Next week is a special week for our Book & Paper Arts Program as our brand new beautiful studio opens its doors to students for the very first time. It’s appropriate that the first class is a letterpress printing class considering that printmaking will flourish with the new space and room for equipment and presses. We talked with instructor Jessica White who is teaching the inaugural class about her craft and process. Enjoy our interview!
CP: Congratulations on being the very first instructor to teach class in our brand new Book and Paper Arts Studio! So what drew you letterpress printing? Why is the medium meaningful to you?
JW: When I was a printmaking grad student at the University of Iowa, I made drawings and prints that combined images with text. One day, a friend saw me struggle with different methods of printing the text on a lithograph, and he suggested letterpress. He showed me how to set and print one line of text, and I haven’t stopped since!
For me, letterpress printing started as and still is a means to an end; I like all types of printmaking, but my love of text always brings me back to letterpress because it’s the perfect method to printing my work.
CP: How would you describe your work?
JW: My work tends to be humorous and looks sweetly charming, but there is a philosophical and slightly dark side. I’ve been told that my work is “what you get if Beatrix Potter crashed into Edward Gorey.”
CP: Do you have a favorite tool or material?
JW: These days, I’m working on my engraving skills. I really enjoy working on maple endgrain and I have two engraving tools that fit my hand perfectly and feel like old friends.
CP: What or who inspires you? Whose work do you admire?
JW: I hope to be able to tell stories through images like Ernest H. Shepard, Edward Gorey, and Amy Cutler. I originally fell in love with engraving when I first saw engravings by Gaylord Shanilec, and now I’m also obsessed with Abigail Rorer and her beautiful work. My favorite comics artist is Anders Nilsen. I admire anyone who can tell me a good story that I’ve never heard before.
CP: What would be your dream project? Or tell me about a project you’ve already pursued that is most important to you.
JW: I made a crankie a few years ago, and have finally found my way back to making more in the past year. I’m over the moon with how the activation of a little scroll in a wooden box brings up feelings of wonder, discovery, and joy. Combining printmaking with kinetics feels like I’ve come full circle, back to when I fell in love with sculpture as an undergrad at East Carolina University, and even as far back as making dioramas and puppets when I was a kid. It’s like I’ve finally figured out what I’ve been really trying to make all these years.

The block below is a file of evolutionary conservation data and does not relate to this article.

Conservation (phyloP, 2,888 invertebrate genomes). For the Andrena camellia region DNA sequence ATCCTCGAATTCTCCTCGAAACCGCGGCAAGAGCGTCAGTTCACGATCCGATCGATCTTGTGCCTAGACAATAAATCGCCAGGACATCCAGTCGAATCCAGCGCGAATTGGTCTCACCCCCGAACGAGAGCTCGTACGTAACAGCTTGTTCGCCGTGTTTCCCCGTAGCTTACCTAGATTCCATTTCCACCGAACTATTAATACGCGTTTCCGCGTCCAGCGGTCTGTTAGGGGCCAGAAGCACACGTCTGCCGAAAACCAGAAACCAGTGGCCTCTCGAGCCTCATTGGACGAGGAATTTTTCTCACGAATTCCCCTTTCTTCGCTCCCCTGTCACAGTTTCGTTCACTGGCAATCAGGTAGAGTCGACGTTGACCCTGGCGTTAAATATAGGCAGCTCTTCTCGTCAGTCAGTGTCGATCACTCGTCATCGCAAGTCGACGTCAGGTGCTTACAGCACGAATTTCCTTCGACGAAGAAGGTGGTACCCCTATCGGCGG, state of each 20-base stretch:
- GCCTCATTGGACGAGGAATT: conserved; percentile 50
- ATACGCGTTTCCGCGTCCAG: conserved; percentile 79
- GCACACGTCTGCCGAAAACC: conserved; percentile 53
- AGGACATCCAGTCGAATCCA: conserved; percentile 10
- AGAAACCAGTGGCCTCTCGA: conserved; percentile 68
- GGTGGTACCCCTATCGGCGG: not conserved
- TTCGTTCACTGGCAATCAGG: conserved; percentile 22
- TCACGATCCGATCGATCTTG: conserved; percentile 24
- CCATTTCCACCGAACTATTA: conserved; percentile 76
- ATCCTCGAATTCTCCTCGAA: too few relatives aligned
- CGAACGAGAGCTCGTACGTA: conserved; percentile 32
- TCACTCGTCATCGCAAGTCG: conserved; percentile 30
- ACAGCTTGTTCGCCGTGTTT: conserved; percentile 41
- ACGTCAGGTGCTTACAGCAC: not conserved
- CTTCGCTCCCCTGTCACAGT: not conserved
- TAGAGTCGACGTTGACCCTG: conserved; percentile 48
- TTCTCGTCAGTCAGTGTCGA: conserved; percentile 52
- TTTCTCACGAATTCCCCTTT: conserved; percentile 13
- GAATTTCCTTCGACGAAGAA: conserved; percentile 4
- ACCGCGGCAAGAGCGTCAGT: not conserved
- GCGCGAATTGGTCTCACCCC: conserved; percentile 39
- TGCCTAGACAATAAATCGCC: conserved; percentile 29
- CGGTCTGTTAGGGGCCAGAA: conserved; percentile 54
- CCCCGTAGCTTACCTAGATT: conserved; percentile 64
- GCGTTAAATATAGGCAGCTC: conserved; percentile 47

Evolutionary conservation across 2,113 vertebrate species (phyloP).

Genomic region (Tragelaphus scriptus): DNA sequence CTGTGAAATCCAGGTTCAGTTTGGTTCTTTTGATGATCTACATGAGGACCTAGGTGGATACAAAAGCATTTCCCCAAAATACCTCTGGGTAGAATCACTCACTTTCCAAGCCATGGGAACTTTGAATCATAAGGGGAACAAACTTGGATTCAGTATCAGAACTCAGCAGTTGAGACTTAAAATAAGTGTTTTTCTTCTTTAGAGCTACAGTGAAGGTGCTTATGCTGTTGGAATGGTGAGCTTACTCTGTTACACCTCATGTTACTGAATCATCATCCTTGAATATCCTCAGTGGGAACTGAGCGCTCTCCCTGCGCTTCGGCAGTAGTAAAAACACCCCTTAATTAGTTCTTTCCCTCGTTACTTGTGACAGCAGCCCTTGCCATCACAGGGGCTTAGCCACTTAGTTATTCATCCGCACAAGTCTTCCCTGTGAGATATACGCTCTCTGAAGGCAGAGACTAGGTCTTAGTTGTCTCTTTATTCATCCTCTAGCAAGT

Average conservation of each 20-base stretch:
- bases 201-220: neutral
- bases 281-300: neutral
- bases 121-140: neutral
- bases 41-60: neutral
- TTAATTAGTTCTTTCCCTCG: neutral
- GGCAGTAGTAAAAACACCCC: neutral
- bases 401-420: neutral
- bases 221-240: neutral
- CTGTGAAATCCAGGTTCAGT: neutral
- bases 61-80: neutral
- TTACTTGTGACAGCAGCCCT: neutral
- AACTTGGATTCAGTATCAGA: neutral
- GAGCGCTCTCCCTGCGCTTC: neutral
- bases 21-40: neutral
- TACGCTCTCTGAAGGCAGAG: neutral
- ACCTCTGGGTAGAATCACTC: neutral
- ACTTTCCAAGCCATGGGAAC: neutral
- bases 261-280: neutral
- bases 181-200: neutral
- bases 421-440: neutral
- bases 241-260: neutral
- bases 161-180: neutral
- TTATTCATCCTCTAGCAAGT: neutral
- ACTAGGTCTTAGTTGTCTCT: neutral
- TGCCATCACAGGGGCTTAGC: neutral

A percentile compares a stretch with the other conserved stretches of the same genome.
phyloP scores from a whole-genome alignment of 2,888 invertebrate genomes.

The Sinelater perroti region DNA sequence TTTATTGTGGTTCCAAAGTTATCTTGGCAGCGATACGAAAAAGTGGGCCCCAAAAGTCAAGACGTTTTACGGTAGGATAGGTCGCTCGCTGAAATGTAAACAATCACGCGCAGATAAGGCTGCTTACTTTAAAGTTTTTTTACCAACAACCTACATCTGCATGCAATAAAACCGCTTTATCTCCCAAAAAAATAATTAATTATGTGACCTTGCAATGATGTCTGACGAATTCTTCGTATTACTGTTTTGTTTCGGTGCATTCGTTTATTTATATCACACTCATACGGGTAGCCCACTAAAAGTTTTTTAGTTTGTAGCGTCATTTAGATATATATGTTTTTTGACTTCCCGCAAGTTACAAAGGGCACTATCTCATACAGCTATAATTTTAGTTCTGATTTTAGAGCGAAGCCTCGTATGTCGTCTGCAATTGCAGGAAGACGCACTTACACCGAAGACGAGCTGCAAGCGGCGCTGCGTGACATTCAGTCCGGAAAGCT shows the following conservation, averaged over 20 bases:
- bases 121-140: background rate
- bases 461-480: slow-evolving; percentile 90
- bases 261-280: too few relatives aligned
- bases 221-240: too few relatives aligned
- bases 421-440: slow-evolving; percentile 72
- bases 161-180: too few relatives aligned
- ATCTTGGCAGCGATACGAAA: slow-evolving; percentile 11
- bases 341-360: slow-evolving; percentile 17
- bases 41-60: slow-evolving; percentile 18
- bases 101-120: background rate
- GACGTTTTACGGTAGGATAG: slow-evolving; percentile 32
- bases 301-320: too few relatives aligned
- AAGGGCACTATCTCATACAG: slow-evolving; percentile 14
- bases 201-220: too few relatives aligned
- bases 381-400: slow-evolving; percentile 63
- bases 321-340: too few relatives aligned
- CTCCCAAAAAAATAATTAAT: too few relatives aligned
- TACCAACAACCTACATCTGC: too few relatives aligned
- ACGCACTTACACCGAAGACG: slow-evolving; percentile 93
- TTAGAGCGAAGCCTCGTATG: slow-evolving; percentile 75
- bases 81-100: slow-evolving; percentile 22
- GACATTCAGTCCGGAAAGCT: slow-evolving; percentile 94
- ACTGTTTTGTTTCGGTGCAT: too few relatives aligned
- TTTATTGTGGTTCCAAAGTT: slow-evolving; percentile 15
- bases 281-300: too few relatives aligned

CP: Your book, Letterpress Now: A DIY Guide to New & Old Printing Methods, is a pretty comprehensive guide to letterpress. What inspired this book project and why do you feel it is important to teach people/pass on knowledge of letterpress printing?
JW: Letterpress printing has such a long and interesting history, and I think actually going through the process, slowly and by hand, really roots us to that history. This type of printing in particular is so closely tied to the rise of literacy in the west and contributed a great deal to the development of radical philosophical ideas that spread throughout Europe during the Enlightenment. It has recently become popular as a boutique-style of printing, but I just love how it was once a “dangerous” tool that could topple nations. I don’t usually give history lectures during my workshops, but I hope that learning the techniques of letterpress printing will spark an interest in folks that want to dig deeper, and a source of creativity and joy for those that don’t.
CP: How long have you been coming to/teaching at the Folk School? What do you like about the Folk School?
JW: So far I’ve only taught one other class at the Folk School, a bookbinding class in January 2017. I really appreciate the Folk School’s philosophy of noncompetitive learning, which creates a really relaxing atmosphere. The landscape is also beautiful, and although I was technically working that week, I came home feeling relaxed and rejuvenated. I’ve been looking forward to coming back ever since.
CP: What advice do you have for folks interested in getting started in letterpress?
JW: Get my book and just get started. Take a workshop as soon as you can to learn from others. Get other books and learn from many different people.
CP: Where can people find your work?
JW: A few places that carry my work in Asheville include Horse + Hero, Blue Spiral 1, and Grovewood Gallery.
Other places include Emerge Gallery in Greenville, NC, River Gallery in Chattanooga, TN and Block Party in Louisville, KY.
I also show regularly at the Craft Fair of the Southern Highlands and other regional craft fairs. Check my website for more details or to make purchases online: jessicacwhite.com.
View Jessica White’s upcoming classes on folkschool.org.
Cory Marie Podielski is a freelance graphic designer, photographer, and writer for the John C. Campbell Folk School. She has been writing for the Folk School Blog since 2012 and enjoys interviewing artists, musicians, and craftspeople. In her spare time, she enjoys playing the banjo, dancing, printmaking, playing in clay, and assisting in Folk School bread baking classes. podielski.com